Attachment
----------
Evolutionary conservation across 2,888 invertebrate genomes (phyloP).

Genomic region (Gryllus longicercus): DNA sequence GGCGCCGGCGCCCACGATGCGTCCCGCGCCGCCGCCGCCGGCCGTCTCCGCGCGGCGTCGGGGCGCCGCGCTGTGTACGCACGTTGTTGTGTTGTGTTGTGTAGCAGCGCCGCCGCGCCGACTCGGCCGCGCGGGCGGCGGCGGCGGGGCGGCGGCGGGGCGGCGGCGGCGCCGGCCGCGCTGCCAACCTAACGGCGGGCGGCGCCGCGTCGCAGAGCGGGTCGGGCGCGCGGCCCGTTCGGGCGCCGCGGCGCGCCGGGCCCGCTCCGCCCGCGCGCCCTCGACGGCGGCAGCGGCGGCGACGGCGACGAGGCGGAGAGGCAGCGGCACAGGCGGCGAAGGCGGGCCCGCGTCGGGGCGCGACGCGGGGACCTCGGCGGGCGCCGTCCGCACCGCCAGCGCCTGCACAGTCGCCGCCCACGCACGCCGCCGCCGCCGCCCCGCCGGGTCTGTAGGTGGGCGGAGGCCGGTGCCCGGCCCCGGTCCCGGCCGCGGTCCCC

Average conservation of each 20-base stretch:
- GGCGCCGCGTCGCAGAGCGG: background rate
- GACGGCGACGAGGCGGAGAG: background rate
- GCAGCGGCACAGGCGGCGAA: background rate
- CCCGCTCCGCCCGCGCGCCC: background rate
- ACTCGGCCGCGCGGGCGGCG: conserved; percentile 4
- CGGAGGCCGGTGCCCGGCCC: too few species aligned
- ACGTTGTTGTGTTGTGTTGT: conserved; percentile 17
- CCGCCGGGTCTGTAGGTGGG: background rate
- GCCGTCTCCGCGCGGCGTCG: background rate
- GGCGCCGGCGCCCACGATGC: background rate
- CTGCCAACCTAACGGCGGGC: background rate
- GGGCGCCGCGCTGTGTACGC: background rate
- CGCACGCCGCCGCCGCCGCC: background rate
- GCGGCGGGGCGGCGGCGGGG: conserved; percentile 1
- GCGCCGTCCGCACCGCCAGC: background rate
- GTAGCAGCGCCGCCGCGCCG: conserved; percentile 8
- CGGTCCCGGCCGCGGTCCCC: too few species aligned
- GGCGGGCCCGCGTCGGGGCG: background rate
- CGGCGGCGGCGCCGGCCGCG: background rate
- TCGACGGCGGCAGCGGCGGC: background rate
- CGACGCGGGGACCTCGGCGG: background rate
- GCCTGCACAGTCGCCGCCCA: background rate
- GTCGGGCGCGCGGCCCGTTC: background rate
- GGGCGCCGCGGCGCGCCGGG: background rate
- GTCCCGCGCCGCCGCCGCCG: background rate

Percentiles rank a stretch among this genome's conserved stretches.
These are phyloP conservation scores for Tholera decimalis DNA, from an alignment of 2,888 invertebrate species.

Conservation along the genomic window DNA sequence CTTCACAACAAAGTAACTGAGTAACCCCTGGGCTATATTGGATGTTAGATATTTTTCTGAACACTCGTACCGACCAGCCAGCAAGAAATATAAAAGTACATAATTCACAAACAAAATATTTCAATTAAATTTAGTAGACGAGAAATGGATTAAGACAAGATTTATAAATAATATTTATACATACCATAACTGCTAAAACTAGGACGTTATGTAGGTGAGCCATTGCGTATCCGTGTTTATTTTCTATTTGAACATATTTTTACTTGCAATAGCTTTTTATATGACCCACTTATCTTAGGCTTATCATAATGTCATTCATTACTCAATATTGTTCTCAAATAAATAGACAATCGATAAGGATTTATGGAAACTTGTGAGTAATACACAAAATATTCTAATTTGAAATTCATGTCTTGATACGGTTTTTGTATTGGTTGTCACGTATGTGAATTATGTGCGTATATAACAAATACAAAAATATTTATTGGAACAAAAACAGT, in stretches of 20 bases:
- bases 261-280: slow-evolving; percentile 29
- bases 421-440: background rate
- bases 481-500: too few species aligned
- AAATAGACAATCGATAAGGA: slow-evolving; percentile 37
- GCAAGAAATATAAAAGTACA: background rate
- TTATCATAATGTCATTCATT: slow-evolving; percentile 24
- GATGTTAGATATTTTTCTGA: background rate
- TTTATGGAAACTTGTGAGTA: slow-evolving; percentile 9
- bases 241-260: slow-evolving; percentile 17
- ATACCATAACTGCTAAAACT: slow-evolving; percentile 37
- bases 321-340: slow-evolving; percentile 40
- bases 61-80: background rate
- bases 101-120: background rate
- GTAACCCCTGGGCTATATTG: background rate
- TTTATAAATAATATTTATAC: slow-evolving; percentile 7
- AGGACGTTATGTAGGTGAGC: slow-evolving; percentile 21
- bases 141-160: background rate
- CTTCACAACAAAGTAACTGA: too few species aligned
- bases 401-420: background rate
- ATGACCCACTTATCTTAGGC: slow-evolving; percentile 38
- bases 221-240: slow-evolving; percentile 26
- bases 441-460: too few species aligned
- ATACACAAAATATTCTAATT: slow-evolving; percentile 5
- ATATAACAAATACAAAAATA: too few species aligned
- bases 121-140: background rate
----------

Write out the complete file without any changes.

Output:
Evolutionary conservation across 2,888 invertebrate genomes (phyloP).

Genomic region (Gryllus longicercus): DNA sequence GGCGCCGGCGCCCACGATGCGTCCCGCGCCGCCGCCGCCGGCCGTCTCCGCGCGGCGTCGGGGCGCCGCGCTGTGTACGCACGTTGTTGTGTTGTGTTGTGTAGCAGCGCCGCCGCGCCGACTCGGCCGCGCGGGCGGCGGCGGCGGGGCGGCGGCGGGGCGGCGGCGGCGCCGGCCGCGCTGCCAACCTAACGGCGGGCGGCGCCGCGTCGCAGAGCGGGTCGGGCGCGCGGCCCGTTCGGGCGCCGCGGCGCGCCGGGCCCGCTCCGCCCGCGCGCCCTCGACGGCGGCAGCGGCGGCGACGGCGACGAGGCGGAGAGGCAGCGGCACAGGCGGCGAAGGCGGGCCCGCGTCGGGGCGCGACGCGGGGACCTCGGCGGGCGCCGTCCGCACCGCCAGCGCCTGCACAGTCGCCGCCCACGCACGCCGCCGCCGCCGCCCCGCCGGGTCTGTAGGTGGGCGGAGGCCGGTGCCCGGCCCCGGTCCCGGCCGCGGTCCCC

Average conservation of each 20-base stretch:
- GGCGCCGCGTCGCAGAGCGG: background rate
- GACGGCGACGAGGCGGAGAG: background rate
- GCAGCGGCACAGGCGGCGAA: background rate
- CCCGCTCCGCCCGCGCGCCC: background rate
- ACTCGGCCGCGCGGGCGGCG: conserved; percentile 4
- CGGAGGCCGGTGCCCGGCCC: too few species aligned
- ACGTTGTTGTGTTGTGTTGT: conserved; percentile 17
- CCGCCGGGTCTGTAGGTGGG: background rate
- GCCGTCTCCGCGCGGCGTCG: background rate
- GGCGCCGGCGCCCACGATGC: background rate
- CTGCCAACCTAACGGCGGGC: background rate
- GGGCGCCGCGCTGTGTACGC: background rate
- CGCACGCCGCCGCCGCCGCC: background rate
- GCGGCGGGGCGGCGGCGGGG: conserved; percentile 1
- GCGCCGTCCGCACCGCCAGC: background rate
- GTAGCAGCGCCGCCGCGCCG: conserved; percentile 8
- CGGTCCCGGCCGCGGTCCCC: too few species aligned
- GGCGGGCCCGCGTCGGGGCG: background rate
- CGGCGGCGGCGCCGGCCGCG: background rate
- TCGACGGCGGCAGCGGCGGC: background rate
- CGACGCGGGGACCTCGGCGG: background rate
- GCCTGCACAGTCGCCGCCCA: background rate
- GTCGGGCGCGCGGCCCGTTC: background rate
- GGGCGCCGCGGCGCGCCGGG: background rate
- GTCCCGCGCCGCCGCCGCCG: background rate

Percentiles rank a stretch among this genome's conserved stretches.
These are phyloP conservation scores for Tholera decimalis DNA, from an alignment of 2,888 invertebrate species.

Conservation along the genomic window DNA sequence CTTCACAACAAAGTAACTGAGTAACCCCTGGGCTATATTGGATGTTAGATATTTTTCTGAACACTCGTACCGACCAGCCAGCAAGAAATATAAAAGTACATAATTCACAAACAAAATATTTCAATTAAATTTAGTAGACGAGAAATGGATTAAGACAAGATTTATAAATAATATTTATACATACCATAACTGCTAAAACTAGGACGTTATGTAGGTGAGCCATTGCGTATCCGTGTTTATTTTCTATTTGAACATATTTTTACTTGCAATAGCTTTTTATATGACCCACTTATCTTAGGCTTATCATAATGTCATTCATTACTCAATATTGTTCTCAAATAAATAGACAATCGATAAGGATTTATGGAAACTTGTGAGTAATACACAAAATATTCTAATTTGAAATTCATGTCTTGATACGGTTTTTGTATTGGTTGTCACGTATGTGAATTATGTGCGTATATAACAAATACAAAAATATTTATTGGAACAAAAACAGT, in stretches of 20 bases:
- bases 261-280: slow-evolving; percentile 29
- bases 421-440: background rate
- bases 481-500: too few species aligned
- AAATAGACAATCGATAAGGA: slow-evolving; percentile 37
- GCAAGAAATATAAAAGTACA: background rate
- TTATCATAATGTCATTCATT: slow-evolving; percentile 24
- GATGTTAGATATTTTTCTGA: background rate
- TTTATGGAAACTTGTGAGTA: slow-evolving; percentile 9
- bases 241-260: slow-evolving; percentile 17
- ATACCATAACTGCTAAAACT: slow-evolving; percentile 37
- bases 321-340: slow-evolving; percentile 40
- bases 61-80: background rate
- bases 101-120: background rate
- GTAACCCCTGGGCTATATTG: background rate
- TTTATAAATAATATTTATAC: slow-evolving; percentile 7
- AGGACGTTATGTAGGTGAGC: slow-evolving; percentile 21
- bases 141-160: background rate
- CTTCACAACAAAGTAACTGA: too few species aligned
- bases 401-420: background rate
- ATGACCCACTTATCTTAGGC: slow-evolving; percentile 38
- bases 221-240: slow-evolving; percentile 26
- bases 441-460: too few species aligned
- ATACACAAAATATTCTAATT: slow-evolving; percentile 5
- ATATAACAAATACAAAAATA: too few species aligned
- bases 121-140: background rate